Kafue South to North

Have you ever wanted to visit an African Game Reserve where you will see few if any other vehicles reminiscent of the raw, wild continent seen by the first European visitors and by myself on a first visit to Zambia in 1975?

Kafue National Park, was during the eighties and early nineties neglected, mismanaged and suffered from poaching. Most visitors to Zambia choosing to visit South Luangwa and the Lower Zambezi two other outstanding wilderness reserves but that is now changing.

For most of its length the Kafue River runs along the edge of the park with other major tributaries the Lunga and Lufupa Rivers also providing a lifeline for game. Lion, elephant, buffalo and leopard are found throughout the park and both wild dog and cheetah are also present in healthy numbers.

Following some major investment in the past ten years in anti-poaching and tourist facilities Kafue is now on course to be one of the finest and most varied destinations in Africa. An affordable destination for adventurous self-drivers, mobile camping expeditions and those who prefer to fly in and out.

Boat safaris on the rivers and lakes, canoe trips, night drives, guided walks and fly camping are all possible here meaning a trip to Kafue will be a true adventure.

Here is a brief introduction to a journey through Kafue from south to north.

Nanzilha Plains

The extreme south of the park is easily accessible from Livingstone by road or air but has only one six-tented camp Nanzhila Plains Camp and receives very few visitors. Nanzhila can be a short add on to a Victoria Falls trip or the start of a journey through the reserve.

The plains themselves have plentiful wildlife with a good chance of spotting as many as ten different antelope species in including both roan and sable antelope and are also an excellent place to find cheetah which are absent from Zambia’s other major parks. Birders will love this area with the black cheeked lovebird being a birders specialty.

Lake Itezhi Tezhi

Heading north through the park one comes to Lake Itezhi Tezhi, the lake was created by a dam in the 1970’s and is now reminiscent of Lake Kariba. The lakeshore is teaming with game and birdlife while traditional local fishermen, on the far lake buy aciclovir shore are a fascinating to observe going about their business. Game viewing along the lake shore by boat and road is very productive as wildlife comes down to the lake to drink. Wild dog are often spotted here as well as serval cat. The only accommodation in the vicinity is Konkamoya Lodge with just four very comfortable large guest tents. If you have never seen an aardvark this could be your chance as the lodge offers a special night safari aimed at finding these elusive creatures.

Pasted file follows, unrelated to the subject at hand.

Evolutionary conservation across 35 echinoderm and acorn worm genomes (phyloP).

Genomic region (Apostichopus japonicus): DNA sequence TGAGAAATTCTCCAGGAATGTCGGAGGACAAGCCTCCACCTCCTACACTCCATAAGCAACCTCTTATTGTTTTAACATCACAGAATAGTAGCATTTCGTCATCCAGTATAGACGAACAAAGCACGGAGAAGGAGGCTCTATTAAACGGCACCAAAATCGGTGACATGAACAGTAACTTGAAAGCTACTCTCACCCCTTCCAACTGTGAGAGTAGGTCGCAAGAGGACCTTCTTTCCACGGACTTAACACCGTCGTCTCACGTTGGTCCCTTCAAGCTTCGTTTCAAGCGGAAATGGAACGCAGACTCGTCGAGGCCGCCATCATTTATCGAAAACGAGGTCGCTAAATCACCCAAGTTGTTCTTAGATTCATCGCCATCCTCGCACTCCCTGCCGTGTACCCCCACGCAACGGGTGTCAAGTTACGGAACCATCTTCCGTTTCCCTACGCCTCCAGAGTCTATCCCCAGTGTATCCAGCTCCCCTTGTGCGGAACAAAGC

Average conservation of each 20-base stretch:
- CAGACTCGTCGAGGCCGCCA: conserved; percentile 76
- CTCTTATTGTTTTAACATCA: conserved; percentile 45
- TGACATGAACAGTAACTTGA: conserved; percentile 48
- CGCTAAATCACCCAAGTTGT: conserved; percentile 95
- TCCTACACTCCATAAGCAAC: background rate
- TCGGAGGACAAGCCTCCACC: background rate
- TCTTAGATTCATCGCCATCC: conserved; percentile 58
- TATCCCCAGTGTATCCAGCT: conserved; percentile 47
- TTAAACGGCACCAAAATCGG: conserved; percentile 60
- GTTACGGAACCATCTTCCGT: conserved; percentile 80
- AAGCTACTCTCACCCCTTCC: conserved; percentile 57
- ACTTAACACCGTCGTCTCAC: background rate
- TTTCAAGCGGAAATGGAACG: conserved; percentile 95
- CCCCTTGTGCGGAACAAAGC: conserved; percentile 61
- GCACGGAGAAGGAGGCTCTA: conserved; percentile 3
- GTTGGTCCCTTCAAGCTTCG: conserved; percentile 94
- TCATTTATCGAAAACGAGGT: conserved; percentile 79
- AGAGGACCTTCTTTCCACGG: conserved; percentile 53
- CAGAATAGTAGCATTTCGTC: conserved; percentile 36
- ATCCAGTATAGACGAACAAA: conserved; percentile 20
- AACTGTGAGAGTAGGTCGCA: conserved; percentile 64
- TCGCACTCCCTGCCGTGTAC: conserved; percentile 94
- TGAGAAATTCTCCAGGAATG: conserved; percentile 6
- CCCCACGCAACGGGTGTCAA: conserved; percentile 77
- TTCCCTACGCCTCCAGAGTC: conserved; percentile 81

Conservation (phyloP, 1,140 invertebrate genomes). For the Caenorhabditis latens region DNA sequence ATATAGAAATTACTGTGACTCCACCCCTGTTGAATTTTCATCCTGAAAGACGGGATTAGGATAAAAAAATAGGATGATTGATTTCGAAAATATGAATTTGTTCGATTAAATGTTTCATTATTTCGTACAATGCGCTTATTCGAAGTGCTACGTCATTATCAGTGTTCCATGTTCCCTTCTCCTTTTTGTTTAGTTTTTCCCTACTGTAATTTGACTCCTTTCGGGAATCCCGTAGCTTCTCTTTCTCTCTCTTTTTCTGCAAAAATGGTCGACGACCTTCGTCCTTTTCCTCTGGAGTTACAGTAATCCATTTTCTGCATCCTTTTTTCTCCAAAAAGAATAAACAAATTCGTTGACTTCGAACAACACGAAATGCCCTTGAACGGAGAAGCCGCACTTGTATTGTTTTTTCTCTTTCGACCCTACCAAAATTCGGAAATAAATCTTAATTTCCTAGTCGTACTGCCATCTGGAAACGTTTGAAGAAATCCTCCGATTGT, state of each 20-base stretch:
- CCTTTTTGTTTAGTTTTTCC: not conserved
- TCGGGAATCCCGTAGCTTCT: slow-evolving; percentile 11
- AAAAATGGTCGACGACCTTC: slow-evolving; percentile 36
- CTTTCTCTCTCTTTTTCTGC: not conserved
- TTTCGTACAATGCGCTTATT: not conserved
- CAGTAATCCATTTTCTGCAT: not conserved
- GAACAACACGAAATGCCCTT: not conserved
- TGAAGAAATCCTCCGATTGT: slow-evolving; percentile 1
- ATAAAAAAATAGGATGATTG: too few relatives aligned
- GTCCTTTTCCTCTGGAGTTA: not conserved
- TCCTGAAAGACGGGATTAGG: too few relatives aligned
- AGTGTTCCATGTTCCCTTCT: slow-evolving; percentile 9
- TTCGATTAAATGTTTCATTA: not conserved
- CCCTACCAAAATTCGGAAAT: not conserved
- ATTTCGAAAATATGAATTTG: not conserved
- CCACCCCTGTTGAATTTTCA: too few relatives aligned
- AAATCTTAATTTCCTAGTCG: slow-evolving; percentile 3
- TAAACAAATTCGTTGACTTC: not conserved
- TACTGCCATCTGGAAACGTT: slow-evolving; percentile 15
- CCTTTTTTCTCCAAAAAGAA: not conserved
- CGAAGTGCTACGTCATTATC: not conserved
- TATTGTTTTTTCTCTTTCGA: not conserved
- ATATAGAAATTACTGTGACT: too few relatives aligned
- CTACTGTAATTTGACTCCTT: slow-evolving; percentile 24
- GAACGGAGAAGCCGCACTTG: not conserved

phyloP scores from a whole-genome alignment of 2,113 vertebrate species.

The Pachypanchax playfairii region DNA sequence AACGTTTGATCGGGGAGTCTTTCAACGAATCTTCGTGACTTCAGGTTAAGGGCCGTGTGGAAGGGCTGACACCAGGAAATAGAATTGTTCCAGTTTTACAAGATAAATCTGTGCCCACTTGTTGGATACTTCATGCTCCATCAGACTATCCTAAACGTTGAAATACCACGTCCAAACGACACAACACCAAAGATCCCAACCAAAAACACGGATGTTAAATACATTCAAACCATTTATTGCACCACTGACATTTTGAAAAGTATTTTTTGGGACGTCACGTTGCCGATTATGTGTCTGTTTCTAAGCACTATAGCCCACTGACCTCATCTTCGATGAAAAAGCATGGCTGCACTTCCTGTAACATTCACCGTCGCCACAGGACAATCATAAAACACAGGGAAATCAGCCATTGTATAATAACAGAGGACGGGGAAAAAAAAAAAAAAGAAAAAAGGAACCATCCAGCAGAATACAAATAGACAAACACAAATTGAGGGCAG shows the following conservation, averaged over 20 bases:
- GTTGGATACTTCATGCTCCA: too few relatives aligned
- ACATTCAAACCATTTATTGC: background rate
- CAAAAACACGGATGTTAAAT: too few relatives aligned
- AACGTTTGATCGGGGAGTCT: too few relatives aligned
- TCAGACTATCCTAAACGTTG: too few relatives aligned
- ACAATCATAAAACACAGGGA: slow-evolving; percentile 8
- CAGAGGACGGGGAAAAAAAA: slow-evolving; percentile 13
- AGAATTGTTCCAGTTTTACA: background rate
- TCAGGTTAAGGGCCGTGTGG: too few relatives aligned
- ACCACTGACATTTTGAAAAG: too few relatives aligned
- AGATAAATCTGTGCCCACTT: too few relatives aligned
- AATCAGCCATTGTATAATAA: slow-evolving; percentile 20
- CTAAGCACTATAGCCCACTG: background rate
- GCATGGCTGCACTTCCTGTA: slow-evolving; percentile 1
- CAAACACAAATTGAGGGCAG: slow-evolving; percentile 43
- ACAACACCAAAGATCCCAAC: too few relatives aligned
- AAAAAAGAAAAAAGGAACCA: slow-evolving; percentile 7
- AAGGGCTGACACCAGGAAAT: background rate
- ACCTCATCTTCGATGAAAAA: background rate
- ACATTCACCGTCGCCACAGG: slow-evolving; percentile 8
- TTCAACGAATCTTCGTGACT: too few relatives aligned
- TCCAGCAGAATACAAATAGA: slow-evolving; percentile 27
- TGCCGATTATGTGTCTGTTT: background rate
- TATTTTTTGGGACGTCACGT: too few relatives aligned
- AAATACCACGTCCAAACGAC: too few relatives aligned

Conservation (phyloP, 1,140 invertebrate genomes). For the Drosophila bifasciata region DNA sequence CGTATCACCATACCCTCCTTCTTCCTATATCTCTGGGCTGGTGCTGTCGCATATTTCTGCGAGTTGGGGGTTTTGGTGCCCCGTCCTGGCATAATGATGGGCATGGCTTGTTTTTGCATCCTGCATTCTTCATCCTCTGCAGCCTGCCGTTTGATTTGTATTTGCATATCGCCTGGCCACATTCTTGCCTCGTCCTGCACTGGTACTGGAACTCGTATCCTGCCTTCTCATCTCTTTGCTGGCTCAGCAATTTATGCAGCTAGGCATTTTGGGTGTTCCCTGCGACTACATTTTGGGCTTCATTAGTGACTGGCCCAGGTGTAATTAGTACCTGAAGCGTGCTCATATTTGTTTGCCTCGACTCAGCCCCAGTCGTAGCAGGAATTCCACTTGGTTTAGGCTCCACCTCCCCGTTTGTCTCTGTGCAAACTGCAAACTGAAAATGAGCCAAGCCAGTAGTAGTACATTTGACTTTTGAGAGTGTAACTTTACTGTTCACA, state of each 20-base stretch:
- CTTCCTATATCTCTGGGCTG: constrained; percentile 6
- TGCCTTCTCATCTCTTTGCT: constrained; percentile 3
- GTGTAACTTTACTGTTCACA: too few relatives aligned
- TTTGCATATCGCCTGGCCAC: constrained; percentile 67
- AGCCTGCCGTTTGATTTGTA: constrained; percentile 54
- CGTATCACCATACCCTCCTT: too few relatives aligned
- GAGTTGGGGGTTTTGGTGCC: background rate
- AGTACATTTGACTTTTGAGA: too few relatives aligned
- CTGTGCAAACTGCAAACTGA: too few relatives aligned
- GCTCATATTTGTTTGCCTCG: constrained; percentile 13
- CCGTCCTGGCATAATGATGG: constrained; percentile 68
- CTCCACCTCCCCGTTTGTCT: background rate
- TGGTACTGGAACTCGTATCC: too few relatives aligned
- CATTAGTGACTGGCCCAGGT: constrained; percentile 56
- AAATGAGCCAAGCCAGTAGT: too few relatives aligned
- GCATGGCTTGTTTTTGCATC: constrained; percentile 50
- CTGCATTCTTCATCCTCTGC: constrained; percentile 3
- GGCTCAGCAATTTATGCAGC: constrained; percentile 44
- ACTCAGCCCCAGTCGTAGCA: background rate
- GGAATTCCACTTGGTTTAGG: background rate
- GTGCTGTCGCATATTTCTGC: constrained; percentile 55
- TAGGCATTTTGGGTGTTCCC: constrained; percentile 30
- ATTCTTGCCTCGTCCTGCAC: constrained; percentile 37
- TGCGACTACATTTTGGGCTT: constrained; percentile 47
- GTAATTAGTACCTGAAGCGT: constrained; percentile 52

The area is close to the David Shepherd Elephant Orphanage which is an another interesting side trip at Konkamoya.

Central Kafue

Kafue National Park is bisected by the main tarred road from Lusaka heading to the Western Province. Ease of access means this area is the most developed with a several good lodges. This is not a drawback however as the visitor density is miniscule compared to other reserves in Africa but with more vehicles around than other areas of the park, wildlife is more habituated to human presence and as such it is easier to get close.

Heading North

The area north of the main road along the Kafue River and Lufupa River heading towards the Busanga Plains is home to several small, owner managed, safari lodges. The area has good game viewing with a number of game drive loops along the way making for an interesting journey, some very large lion prides are found here. Some of the camps here offer “catch and release” sport fishing in waters that have not been commercially fished since the park was created, making for some great sport. Most visitors spend a day or two here on route to Busanga Plains.

The Busanga Plains

Busanga is the Holy Grail for many safari buffs, fabled for its outstanding game viewing and extreme remoteness. The plains are a wetland area only accessible between June and October reminiscent of Botswana’s Okavango Delta and famous for tree climbing lions, the plains are also home to cheetah and wild dog and are one of the best places to see roan antelope and the secretive and rare, water loving, sitatunga.

Covering a large area, the plains are home to a few small upmarket safari camps which are seasonally open from June to October.

Guests interested in visiting Kafue either as a stand-alone destination or as part of a longer trip should call us to discuss and start planning a trip.

POSTED BY: on 14/10/2016

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